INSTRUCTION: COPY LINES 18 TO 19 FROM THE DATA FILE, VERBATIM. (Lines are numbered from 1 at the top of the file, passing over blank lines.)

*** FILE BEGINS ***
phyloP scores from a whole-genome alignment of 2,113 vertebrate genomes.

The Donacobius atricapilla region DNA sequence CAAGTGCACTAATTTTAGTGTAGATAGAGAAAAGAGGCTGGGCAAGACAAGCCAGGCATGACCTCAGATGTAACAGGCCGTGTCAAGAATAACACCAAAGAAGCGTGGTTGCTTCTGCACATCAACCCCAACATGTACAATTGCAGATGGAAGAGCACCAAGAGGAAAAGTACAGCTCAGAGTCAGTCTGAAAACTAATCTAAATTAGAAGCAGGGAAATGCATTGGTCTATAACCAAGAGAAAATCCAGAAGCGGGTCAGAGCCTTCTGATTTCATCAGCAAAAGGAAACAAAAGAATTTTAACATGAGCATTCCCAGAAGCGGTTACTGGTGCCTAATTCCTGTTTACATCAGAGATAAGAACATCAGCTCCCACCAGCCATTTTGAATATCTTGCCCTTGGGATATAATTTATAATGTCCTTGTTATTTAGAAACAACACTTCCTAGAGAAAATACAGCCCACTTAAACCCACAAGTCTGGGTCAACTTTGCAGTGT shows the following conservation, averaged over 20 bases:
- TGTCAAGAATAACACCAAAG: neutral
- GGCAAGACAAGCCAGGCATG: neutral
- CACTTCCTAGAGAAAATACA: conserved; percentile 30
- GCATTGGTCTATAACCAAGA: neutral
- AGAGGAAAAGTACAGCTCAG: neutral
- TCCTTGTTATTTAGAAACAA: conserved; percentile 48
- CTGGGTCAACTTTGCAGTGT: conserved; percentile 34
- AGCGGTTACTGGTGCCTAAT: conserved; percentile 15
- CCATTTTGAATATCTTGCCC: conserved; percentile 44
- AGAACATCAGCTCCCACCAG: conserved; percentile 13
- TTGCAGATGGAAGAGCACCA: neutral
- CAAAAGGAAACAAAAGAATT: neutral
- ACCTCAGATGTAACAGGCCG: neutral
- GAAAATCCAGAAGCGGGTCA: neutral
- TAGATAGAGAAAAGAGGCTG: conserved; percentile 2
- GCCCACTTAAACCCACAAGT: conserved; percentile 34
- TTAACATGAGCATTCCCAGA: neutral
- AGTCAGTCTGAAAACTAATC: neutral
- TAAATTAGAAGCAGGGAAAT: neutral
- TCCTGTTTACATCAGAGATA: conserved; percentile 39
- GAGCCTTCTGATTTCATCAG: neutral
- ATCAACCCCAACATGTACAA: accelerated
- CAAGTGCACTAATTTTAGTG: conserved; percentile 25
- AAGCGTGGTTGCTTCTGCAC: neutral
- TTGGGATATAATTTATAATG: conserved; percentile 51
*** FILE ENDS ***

- GCCCACTTAAACCCACAAGT: conserved; percentile 34
- TTAACATGAGCATTCCCAGA: neutral